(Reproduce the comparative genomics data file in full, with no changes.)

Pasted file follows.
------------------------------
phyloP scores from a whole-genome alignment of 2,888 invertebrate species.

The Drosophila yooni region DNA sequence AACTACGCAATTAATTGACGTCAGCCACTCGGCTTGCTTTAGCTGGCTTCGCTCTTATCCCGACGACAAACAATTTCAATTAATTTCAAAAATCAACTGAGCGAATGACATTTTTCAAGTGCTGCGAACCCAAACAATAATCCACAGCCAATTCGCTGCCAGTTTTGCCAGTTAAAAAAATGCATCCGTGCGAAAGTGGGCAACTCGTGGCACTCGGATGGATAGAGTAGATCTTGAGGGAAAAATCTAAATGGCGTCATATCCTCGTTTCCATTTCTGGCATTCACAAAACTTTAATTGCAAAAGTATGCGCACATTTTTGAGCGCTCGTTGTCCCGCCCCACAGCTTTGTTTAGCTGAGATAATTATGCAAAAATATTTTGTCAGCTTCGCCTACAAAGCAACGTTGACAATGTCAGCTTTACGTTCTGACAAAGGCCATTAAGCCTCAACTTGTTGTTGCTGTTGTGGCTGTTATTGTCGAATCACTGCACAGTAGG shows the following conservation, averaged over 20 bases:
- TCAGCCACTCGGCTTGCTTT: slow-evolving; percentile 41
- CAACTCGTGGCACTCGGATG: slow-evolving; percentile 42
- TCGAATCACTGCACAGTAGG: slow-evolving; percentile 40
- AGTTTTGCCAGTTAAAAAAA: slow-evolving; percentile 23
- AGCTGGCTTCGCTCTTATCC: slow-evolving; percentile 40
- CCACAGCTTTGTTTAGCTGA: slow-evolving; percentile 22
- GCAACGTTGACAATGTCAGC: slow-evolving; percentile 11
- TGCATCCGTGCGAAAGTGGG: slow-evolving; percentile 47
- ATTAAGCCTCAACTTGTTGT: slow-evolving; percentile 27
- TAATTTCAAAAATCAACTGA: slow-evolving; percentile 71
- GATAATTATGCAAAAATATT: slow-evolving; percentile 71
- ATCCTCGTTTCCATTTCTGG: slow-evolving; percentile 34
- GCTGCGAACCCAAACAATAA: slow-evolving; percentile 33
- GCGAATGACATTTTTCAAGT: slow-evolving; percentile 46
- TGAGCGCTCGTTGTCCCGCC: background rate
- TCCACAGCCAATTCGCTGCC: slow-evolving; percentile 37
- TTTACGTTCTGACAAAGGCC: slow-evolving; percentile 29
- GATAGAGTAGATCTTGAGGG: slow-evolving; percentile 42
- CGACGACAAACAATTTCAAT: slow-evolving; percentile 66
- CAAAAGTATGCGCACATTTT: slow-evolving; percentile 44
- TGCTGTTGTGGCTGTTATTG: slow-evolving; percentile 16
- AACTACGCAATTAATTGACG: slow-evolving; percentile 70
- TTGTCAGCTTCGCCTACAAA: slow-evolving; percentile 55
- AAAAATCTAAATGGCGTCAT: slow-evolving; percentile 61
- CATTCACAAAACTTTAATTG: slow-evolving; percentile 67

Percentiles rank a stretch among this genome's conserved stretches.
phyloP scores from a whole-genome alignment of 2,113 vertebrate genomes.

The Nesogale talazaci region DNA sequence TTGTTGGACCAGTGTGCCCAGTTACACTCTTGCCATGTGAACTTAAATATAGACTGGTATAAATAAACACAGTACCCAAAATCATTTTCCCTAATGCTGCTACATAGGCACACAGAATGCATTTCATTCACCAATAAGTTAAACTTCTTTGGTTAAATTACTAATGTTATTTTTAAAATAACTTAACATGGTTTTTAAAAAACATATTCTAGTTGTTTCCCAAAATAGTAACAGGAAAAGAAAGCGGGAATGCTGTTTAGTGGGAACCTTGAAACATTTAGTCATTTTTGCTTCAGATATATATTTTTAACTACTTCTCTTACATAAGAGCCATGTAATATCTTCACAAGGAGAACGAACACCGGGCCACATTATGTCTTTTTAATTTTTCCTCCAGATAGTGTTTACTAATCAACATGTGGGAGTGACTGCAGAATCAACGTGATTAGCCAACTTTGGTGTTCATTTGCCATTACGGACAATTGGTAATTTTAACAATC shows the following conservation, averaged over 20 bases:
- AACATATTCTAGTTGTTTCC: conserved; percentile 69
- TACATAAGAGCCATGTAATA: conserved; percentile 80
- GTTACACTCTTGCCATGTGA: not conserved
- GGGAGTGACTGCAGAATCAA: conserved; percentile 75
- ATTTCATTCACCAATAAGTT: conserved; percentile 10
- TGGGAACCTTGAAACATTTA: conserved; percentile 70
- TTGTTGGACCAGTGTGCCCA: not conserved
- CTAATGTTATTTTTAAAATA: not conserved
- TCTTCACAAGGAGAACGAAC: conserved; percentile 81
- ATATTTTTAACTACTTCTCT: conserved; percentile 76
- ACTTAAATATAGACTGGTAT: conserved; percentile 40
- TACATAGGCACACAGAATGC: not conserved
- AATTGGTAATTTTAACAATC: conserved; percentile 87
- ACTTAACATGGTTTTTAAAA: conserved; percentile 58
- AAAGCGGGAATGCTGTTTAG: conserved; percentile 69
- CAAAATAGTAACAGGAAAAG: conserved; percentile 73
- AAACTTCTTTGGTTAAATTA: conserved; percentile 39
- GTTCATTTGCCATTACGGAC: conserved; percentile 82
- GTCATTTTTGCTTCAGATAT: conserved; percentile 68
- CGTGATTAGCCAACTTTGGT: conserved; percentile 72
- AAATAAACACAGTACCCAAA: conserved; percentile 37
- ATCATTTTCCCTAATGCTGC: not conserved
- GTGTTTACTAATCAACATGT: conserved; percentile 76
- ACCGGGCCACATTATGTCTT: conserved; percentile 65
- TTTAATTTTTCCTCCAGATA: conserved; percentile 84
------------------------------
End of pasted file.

phyloP scores from a whole-genome alignment of 2,888 invertebrate species.

The Drosophila yooni region DNA sequence AACTACGCAATTAATTGACGTCAGCCACTCGGCTTGCTTTAGCTGGCTTCGCTCTTATCCCGACGACAAACAATTTCAATTAATTTCAAAAATCAACTGAGCGAATGACATTTTTCAAGTGCTGCGAACCCAAACAATAATCCACAGCCAATTCGCTGCCAGTTTTGCCAGTTAAAAAAATGCATCCGTGCGAAAGTGGGCAACTCGTGGCACTCGGATGGATAGAGTAGATCTTGAGGGAAAAATCTAAATGGCGTCATATCCTCGTTTCCATTTCTGGCATTCACAAAACTTTAATTGCAAAAGTATGCGCACATTTTTGAGCGCTCGTTGTCCCGCCCCACAGCTTTGTTTAGCTGAGATAATTATGCAAAAATATTTTGTCAGCTTCGCCTACAAAGCAACGTTGACAATGTCAGCTTTACGTTCTGACAAAGGCCATTAAGCCTCAACTTGTTGTTGCTGTTGTGGCTGTTATTGTCGAATCACTGCACAGTAGG shows the following conservation, averaged over 20 bases:
- TCAGCCACTCGGCTTGCTTT: slow-evolving; percentile 41
- CAACTCGTGGCACTCGGATG: slow-evolving; percentile 42
- TCGAATCACTGCACAGTAGG: slow-evolving; percentile 40
- AGTTTTGCCAGTTAAAAAAA: slow-evolving; percentile 23
- AGCTGGCTTCGCTCTTATCC: slow-evolving; percentile 40
- CCACAGCTTTGTTTAGCTGA: slow-evolving; percentile 22
- GCAACGTTGACAATGTCAGC: slow-evolving; percentile 11
- TGCATCCGTGCGAAAGTGGG: slow-evolving; percentile 47
- ATTAAGCCTCAACTTGTTGT: slow-evolving; percentile 27
- TAATTTCAAAAATCAACTGA: slow-evolving; percentile 71
- GATAATTATGCAAAAATATT: slow-evolving; percentile 71
- ATCCTCGTTTCCATTTCTGG: slow-evolving; percentile 34
- GCTGCGAACCCAAACAATAA: slow-evolving; percentile 33
- GCGAATGACATTTTTCAAGT: slow-evolving; percentile 46
- TGAGCGCTCGTTGTCCCGCC: background rate
- TCCACAGCCAATTCGCTGCC: slow-evolving; percentile 37
- TTTACGTTCTGACAAAGGCC: slow-evolving; percentile 29
- GATAGAGTAGATCTTGAGGG: slow-evolving; percentile 42
- CGACGACAAACAATTTCAAT: slow-evolving; percentile 66
- CAAAAGTATGCGCACATTTT: slow-evolving; percentile 44
- TGCTGTTGTGGCTGTTATTG: slow-evolving; percentile 16
- AACTACGCAATTAATTGACG: slow-evolving; percentile 70
- TTGTCAGCTTCGCCTACAAA: slow-evolving; percentile 55
- AAAAATCTAAATGGCGTCAT: slow-evolving; percentile 61
- CATTCACAAAACTTTAATTG: slow-evolving; percentile 67

Percentiles rank a stretch among this genome's conserved stretches.
phyloP scores from a whole-genome alignment of 2,113 vertebrate genomes.

The Nesogale talazaci region DNA sequence TTGTTGGACCAGTGTGCCCAGTTACACTCTTGCCATGTGAACTTAAATATAGACTGGTATAAATAAACACAGTACCCAAAATCATTTTCCCTAATGCTGCTACATAGGCACACAGAATGCATTTCATTCACCAATAAGTTAAACTTCTTTGGTTAAATTACTAATGTTATTTTTAAAATAACTTAACATGGTTTTTAAAAAACATATTCTAGTTGTTTCCCAAAATAGTAACAGGAAAAGAAAGCGGGAATGCTGTTTAGTGGGAACCTTGAAACATTTAGTCATTTTTGCTTCAGATATATATTTTTAACTACTTCTCTTACATAAGAGCCATGTAATATCTTCACAAGGAGAACGAACACCGGGCCACATTATGTCTTTTTAATTTTTCCTCCAGATAGTGTTTACTAATCAACATGTGGGAGTGACTGCAGAATCAACGTGATTAGCCAACTTTGGTGTTCATTTGCCATTACGGACAATTGGTAATTTTAACAATC shows the following conservation, averaged over 20 bases:
- AACATATTCTAGTTGTTTCC: conserved; percentile 69
- TACATAAGAGCCATGTAATA: conserved; percentile 80
- GTTACACTCTTGCCATGTGA: not conserved
- GGGAGTGACTGCAGAATCAA: conserved; percentile 75
- ATTTCATTCACCAATAAGTT: conserved; percentile 10
- TGGGAACCTTGAAACATTTA: conserved; percentile 70
- TTGTTGGACCAGTGTGCCCA: not conserved
- CTAATGTTATTTTTAAAATA: not conserved
- TCTTCACAAGGAGAACGAAC: conserved; percentile 81
- ATATTTTTAACTACTTCTCT: conserved; percentile 76
- ACTTAAATATAGACTGGTAT: conserved; percentile 40
- TACATAGGCACACAGAATGC: not conserved
- AATTGGTAATTTTAACAATC: conserved; percentile 87
- ACTTAACATGGTTTTTAAAA: conserved; percentile 58
- AAAGCGGGAATGCTGTTTAG: conserved; percentile 69
- CAAAATAGTAACAGGAAAAG: conserved; percentile 73
- AAACTTCTTTGGTTAAATTA: conserved; percentile 39
- GTTCATTTGCCATTACGGAC: conserved; percentile 82
- GTCATTTTTGCTTCAGATAT: conserved; percentile 68
- CGTGATTAGCCAACTTTGGT: conserved; percentile 72
- AAATAAACACAGTACCCAAA: conserved; percentile 37
- ATCATTTTCCCTAATGCTGC: not conserved
- GTGTTTACTAATCAACATGT: conserved; percentile 76
- ACCGGGCCACATTATGTCTT: conserved; percentile 65
- TTTAATTTTTCCTCCAGATA: conserved; percentile 84